ἤγαγον τὴν ὄνον καὶ τὸν πῶλον, καὶ ἐπέθηκαν ἐπ’ αὐτῶν τὰ ἱμάτια, καὶ ἐπεκάθισεν ἐπάνω αὐτῶν.

 

Both Mark, chapter 11:4-7, and Luke, chapter 19:32-35, are similar but more elaborate in explaining how the two disciples got the donkey.  The two disciples went out (πορευθέντες δὲ οἱ μαθηταὶ).  They did just as Jesus had directed or commanded them to do (καὶ ποιήσαντες καθὼς συνέταξεν αὐτοῖς ὁ Ἰησοῦς).  They brought the donkey and the colt back (ἤγαγον τὴν ὄνον καὶ τὸν πῶλον) to Jesus.  Then they put their outer garments or coats on them (καὶ ἐπέθηκαν ἐπ’ αὐτῶν τὰ ἱμάτια).  Then Jesus sat on them (καὶ ἐπεκάθισεν ἐπάνω αὐτῶν).  This is where the two animals concept falls apart since Jesus could not sit on two animals at the same time.  Thus, the Mark and Luke stories and the prophet Zechariah are right about one young colt donkey, not a donkey and a colt.

Jesus siting in a boat by the sea (Mt 13:1-13:2)

“That same day,

Jesus went out

Of the house.

He sat beside the sea.

Such great crowds

Gathered around him,

That he got into a boat.

He sat there.

Meanwhile,

The whole crowd stood

On the beach.”

 

Ἐν τῇ ἡμέρᾳ ἐκείνῃ ἐξελθὼν ὁ Ἰησοῦς τῆς οἰκίας ἐκάθητο παρὰ τὴν θάλασσαν

καὶ συνήχθησαν πρὸς αὐτὸν ὄχλοι πολλοί, ὥστε αὐτὸν εἰς πλοῖον ἐμβάντα καθῆσθαι, καὶ πᾶς ὁ ὄχλος ἐπὶ τὸν αἰγιαλὸν εἱστήκει.

 

A similar statement can be found in Mark, chapter 4:1.  This seems to be a transition statement.  It was the same day (Ἐν τῇ ἡμέρᾳ ἐκείνῃ), but Jesus left his house (ἐξελθὼν ὁ Ἰησοῦς τῆς οἰκίας) and sat beside the Sea of Galilee (ἐκάθητο παρὰ τὴν θάλασσαν).  Such great crowds gathered or assembled around him (καὶ συνήχθησαν πρὸς αὐτὸν ὄχλοι πολλοί), so that Jesus got into a boat (ὥστε αὐτὸν εἰς πλοῖον ἐμβάντα).  He then sat there in the boat (καθῆσθαι), while the whole crowd stood on the beach shore (καὶ πᾶς ὁ ὄχλος ἐπὶ τὸν αἰγιαλὸν εἱστήκει).  Jesus was no longer talking to just his apostles since this was a whole crowd of people.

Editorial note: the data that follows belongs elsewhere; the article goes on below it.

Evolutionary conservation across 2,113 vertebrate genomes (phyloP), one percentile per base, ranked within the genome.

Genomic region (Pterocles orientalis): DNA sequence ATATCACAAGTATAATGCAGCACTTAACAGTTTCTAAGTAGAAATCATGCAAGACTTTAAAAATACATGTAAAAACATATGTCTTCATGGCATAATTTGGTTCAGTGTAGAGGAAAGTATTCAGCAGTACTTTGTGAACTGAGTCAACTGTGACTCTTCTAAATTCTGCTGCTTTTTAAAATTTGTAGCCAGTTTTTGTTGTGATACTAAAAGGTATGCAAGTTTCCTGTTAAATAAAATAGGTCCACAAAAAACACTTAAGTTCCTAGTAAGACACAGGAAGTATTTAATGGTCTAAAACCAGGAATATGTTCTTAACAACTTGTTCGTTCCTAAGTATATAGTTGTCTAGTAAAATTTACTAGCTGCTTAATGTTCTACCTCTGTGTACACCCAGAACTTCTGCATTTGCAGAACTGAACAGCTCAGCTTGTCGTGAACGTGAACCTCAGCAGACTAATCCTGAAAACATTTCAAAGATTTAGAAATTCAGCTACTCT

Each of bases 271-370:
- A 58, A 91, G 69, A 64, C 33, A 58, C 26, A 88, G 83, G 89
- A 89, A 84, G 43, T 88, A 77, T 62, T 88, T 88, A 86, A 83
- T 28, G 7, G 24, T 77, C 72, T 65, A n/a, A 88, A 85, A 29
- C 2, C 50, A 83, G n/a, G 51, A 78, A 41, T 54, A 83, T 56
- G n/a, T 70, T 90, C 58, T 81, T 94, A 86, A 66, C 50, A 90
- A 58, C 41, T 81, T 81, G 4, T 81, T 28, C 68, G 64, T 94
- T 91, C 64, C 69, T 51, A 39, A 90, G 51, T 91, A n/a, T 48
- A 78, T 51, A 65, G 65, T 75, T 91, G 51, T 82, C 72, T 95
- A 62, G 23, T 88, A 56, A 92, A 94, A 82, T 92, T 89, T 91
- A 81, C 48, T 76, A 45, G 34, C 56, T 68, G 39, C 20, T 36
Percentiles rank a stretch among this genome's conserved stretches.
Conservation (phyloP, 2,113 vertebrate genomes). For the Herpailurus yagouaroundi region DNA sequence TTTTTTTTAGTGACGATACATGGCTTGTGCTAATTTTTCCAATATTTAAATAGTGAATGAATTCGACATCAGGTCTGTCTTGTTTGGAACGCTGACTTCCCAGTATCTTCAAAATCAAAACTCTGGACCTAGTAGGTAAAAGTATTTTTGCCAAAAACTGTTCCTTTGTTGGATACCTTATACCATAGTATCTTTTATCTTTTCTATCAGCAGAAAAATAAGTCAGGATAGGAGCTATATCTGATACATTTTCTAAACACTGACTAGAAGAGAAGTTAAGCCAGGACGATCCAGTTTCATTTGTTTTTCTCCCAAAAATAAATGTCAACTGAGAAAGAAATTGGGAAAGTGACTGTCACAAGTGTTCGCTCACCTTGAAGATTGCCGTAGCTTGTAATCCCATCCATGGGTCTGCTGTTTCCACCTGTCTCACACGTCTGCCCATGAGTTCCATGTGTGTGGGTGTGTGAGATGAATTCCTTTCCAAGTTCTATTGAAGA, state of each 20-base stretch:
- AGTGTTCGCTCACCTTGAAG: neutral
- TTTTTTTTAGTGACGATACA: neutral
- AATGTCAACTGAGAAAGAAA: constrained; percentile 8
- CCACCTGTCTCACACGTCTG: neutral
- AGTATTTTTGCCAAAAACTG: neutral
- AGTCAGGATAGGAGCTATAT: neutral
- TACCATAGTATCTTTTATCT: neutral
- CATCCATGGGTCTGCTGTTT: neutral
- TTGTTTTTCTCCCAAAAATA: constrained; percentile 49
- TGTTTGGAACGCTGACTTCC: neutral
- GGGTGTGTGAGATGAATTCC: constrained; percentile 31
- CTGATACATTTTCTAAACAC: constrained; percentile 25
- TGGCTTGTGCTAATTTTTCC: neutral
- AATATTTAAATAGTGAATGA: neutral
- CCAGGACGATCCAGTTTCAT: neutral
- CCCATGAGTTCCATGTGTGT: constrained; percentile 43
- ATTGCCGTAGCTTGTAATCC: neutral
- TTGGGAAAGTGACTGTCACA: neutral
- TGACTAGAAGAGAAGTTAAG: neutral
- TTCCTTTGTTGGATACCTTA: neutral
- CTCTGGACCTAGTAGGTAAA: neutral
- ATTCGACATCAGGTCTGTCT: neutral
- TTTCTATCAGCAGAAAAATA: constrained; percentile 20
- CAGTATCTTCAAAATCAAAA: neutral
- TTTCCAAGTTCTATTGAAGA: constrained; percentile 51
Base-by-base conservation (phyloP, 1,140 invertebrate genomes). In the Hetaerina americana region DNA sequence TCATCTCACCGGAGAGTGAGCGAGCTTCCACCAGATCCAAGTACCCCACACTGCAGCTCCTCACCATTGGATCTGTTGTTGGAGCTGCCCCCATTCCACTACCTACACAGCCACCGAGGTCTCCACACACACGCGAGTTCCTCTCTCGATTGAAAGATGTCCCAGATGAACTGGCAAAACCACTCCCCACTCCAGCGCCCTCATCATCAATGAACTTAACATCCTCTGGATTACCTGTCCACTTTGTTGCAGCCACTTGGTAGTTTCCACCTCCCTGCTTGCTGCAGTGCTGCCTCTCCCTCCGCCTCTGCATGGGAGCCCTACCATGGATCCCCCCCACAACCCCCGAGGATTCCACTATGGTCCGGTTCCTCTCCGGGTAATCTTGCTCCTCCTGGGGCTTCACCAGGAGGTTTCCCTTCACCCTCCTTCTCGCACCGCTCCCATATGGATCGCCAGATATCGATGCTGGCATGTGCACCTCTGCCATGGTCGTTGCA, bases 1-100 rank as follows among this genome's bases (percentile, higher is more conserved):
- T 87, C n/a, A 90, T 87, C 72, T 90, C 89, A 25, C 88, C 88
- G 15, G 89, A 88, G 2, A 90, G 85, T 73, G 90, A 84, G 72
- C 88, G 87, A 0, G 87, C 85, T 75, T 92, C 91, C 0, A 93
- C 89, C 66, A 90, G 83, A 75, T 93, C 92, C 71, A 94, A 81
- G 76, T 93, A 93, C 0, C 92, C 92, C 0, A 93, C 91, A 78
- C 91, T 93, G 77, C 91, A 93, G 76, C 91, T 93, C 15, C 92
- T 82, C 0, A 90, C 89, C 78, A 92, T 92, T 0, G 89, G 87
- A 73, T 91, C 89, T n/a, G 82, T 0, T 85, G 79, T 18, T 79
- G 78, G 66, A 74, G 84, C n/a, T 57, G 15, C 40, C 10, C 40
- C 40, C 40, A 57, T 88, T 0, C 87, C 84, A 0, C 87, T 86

The tax collectors and sinners (Mt 9:10-9:10)

“As he sat

At the dinner table

In the house,

Many tax collectors,

As well as sinners

Came in.

They were sitting

With Jesus

As well as his disciples.”

 

Καὶ ἐγένετο αὐτοῦ ἀνακειμένου ἐν τῇ οἰκίᾳ, καὶ ἰδοὺ πολλοὶ τελῶναι καὶ ἁμαρτωλοὶ ἐλθόντες συνανέκειντο τῷ Ἰησοῦ καὶ τοῖς μαθηταῖς αὐτοῦ.

 

This story about this dinner party is similar to Mark, chapter 2:15, and Luke, chapter 5:29, but there it was explicitly mentioned that this meal took place in the house of Levi, the Jewish name for Matthew.  Here it simply says that this meal was in a house (ἐν τῇ οἰκίᾳ) without indicating whose house.  Would it have been the house of Jesus in Capernaum?  Presumably, it was the house of Matthew, the tax collector. since other tax collectors (καὶ ἰδοὺ πολλοὶ τελῶναι) were there also.  Was this a farewell meal for Matthew as he was to set out as a disciple of Jesus?  If this Matthew was the author of this gospel, there is very little elaboration here about his house or dinner party.  Jesus sat or reclined at the dining table in this house (Καὶ ἐγένετο αὐτοῦ ἀνακειμένου ἐν τῇ οἰκίᾳ).  However, besides the tax collectors, a lot of sinners came to sit down or recline (καὶ ἁμαρτωλοὶ ἐλθόντες συνανέκειντο) with Jesus and his disciples (τῷ Ἰησοῦ καὶ τοῖς μαθηταῖς αὐτοῦ).  The tax collectors were collecting money for the Roman Empire, so that they could hardly be called model Jewish citizens.  The sinners (ἁμαρτωλοὶ), on the other hand, could either be non-Jewish gentiles or other public immoral Jewish men, who were unclean.